I feel like the insect clamoring from the reeds, but I would feel profoundly more optimistic about the Holy Father’s comments and dialogue if I heard him more frequently and with greater conviction advance authentic Catholic teaching and history, maybe even some tradition? Could that be worked into these conversations in order to benefit the hearers, including we poor Catholics, the ones he is charged with leading? I don’t want to criticize Pope Francis, and I am not a great follower like so many here are, but my impressions are often that he often sounds disturbingly neutral at best, about the Catholic faith. That is so disappointing, especially in these trying times. He did not plan on even meeting with Catholics in that town he visited. There is a dissonance here that I just do not comprehend thus far in this papacy, but then again, I am not as well versed in these matters as many who read this blog.

  40. Kathleen10 says:

    In short, if you are charged with leading something, lead it. The primary requirement for that position ought to be that you support that entity fully, you love it, you believe in it, you believe it has something special that others would benefit from and you also believe it is worth protecting and continuing. Once that is established, do what you want as far as improvements, but first of all, you must love the thing, whatever it is.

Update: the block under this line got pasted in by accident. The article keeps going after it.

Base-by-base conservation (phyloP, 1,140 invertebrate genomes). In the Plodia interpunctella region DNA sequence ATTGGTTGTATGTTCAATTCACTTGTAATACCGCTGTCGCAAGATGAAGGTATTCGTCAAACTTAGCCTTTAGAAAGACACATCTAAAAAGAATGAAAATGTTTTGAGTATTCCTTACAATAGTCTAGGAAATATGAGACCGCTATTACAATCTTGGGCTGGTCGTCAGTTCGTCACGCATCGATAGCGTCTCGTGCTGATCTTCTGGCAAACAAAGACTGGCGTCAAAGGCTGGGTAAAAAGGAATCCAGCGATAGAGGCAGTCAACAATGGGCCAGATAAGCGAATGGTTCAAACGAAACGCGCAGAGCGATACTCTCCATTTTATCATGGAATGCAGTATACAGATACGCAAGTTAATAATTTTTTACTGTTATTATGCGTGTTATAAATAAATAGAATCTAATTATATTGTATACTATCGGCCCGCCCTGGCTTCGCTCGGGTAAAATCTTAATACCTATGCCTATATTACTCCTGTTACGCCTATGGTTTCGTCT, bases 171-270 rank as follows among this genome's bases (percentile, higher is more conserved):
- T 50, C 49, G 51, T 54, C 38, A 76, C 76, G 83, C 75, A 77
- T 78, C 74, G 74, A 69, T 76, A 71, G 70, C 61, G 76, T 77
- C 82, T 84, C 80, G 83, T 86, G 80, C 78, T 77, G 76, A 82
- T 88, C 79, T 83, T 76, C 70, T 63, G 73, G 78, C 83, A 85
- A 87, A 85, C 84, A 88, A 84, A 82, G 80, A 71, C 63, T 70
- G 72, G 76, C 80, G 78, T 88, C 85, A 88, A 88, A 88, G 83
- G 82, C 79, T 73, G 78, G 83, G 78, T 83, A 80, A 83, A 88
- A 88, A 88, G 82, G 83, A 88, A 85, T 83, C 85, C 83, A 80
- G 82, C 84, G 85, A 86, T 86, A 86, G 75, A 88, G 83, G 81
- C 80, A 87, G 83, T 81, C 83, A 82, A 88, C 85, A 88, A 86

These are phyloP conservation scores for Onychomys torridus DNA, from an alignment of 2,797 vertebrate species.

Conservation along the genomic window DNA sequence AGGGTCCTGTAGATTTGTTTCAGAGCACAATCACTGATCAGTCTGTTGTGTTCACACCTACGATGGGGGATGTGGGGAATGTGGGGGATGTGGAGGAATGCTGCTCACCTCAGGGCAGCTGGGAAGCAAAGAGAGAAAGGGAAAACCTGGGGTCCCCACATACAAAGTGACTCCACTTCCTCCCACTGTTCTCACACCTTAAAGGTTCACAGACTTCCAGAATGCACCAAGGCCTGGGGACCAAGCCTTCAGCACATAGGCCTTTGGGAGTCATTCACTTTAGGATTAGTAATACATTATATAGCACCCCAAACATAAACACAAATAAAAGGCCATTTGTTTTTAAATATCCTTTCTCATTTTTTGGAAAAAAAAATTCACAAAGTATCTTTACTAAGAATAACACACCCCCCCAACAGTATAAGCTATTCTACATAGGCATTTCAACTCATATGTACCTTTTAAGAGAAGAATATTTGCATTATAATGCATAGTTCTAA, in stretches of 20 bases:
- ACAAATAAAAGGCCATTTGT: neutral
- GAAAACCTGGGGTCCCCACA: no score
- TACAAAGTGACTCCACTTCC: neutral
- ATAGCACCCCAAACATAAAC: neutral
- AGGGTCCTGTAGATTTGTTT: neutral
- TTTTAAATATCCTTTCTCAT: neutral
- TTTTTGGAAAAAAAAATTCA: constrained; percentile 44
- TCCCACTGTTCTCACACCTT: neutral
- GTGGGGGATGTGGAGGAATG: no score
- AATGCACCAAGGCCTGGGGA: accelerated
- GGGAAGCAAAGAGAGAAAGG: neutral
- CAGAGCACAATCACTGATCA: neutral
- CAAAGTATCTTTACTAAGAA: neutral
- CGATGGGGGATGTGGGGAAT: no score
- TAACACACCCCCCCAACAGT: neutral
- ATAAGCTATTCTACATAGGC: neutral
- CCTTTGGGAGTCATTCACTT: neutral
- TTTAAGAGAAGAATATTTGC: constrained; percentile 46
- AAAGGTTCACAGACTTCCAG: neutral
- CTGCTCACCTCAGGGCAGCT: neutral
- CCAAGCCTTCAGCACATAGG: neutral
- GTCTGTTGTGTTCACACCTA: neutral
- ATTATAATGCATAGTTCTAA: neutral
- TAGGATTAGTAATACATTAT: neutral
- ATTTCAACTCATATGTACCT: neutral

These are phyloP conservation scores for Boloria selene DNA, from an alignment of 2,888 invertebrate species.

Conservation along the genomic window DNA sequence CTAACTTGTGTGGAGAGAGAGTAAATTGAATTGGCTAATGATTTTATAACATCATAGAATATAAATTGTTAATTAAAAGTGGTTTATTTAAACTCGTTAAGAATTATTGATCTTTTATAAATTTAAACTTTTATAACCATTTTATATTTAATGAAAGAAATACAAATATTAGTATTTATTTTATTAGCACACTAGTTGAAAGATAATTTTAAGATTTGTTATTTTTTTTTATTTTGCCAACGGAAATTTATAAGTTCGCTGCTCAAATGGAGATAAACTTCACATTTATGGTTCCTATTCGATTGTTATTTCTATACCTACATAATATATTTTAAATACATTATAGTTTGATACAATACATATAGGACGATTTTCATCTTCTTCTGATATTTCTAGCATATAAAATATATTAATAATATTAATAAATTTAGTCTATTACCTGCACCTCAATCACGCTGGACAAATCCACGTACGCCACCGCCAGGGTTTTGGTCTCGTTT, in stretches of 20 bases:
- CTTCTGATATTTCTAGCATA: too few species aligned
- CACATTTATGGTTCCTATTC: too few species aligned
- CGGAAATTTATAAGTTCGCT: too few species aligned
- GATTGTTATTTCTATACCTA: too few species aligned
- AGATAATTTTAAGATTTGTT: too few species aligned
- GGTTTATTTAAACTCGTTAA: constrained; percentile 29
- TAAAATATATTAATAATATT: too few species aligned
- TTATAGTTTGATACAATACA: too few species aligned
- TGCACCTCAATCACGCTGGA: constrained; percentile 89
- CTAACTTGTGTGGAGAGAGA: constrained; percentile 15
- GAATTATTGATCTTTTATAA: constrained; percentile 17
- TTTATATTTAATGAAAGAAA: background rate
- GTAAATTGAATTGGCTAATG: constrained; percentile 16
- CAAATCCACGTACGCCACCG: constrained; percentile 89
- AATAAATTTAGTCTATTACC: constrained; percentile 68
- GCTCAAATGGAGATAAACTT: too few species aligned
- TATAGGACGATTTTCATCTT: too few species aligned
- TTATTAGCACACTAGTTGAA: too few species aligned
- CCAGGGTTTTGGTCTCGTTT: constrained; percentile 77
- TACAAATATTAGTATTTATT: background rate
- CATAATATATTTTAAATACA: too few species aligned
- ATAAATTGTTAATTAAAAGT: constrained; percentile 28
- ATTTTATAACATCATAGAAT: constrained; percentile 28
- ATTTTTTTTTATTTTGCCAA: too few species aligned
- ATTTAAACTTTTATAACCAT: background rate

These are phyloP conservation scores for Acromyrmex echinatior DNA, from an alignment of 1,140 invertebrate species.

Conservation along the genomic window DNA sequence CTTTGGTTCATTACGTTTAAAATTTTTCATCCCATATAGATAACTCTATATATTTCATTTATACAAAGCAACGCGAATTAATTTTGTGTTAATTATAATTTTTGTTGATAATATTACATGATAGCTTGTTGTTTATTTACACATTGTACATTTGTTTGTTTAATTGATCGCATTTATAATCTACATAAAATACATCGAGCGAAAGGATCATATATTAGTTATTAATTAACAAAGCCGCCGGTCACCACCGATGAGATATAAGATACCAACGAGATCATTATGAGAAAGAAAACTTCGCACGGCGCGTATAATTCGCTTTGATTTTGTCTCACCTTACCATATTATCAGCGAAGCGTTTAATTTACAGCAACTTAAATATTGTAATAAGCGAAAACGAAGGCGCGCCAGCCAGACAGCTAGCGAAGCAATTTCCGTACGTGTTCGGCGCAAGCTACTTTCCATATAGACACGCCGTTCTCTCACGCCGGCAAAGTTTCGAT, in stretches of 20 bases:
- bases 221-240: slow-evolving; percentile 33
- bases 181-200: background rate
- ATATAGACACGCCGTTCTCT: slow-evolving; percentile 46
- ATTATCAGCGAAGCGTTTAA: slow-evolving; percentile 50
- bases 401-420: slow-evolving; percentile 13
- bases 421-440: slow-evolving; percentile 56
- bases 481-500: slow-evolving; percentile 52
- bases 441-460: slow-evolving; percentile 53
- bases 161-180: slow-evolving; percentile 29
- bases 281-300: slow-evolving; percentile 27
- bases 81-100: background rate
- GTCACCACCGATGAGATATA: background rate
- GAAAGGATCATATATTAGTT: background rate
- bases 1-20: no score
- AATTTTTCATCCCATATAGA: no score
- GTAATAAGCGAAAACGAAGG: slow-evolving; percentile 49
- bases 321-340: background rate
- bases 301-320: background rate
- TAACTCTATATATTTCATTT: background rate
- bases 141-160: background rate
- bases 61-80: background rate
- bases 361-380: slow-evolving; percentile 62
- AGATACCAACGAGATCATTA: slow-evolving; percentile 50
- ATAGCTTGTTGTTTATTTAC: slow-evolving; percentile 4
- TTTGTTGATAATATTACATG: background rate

41. St. Peter Canisius says:

    Interestingly, I had been thinking of writing a letter to His Holiness asking him to write an email to Joel Osteen warning him about his many heresies in preaching and teaching. The man has no concept of SIN. In addition his concept of the nature of Christ is certainly Arian. So is that of
    Kenneth Copeland and Joyce Meyer.

    I fail to see why the Pope must apologize to these heretics for anything. These money grubbers are a blight on the name of Christ. Pope Francis, take a stand and let these usurpers know about their sins. Oh no, there’s that word again!

    Osteen revels in being known as America’s Pastor. You’re too late, Joel, and you couldn’t fill his shoes- his name was Bishop Sheen.

    Riley Kinney

  42. Luvadoxi says:

    Random points: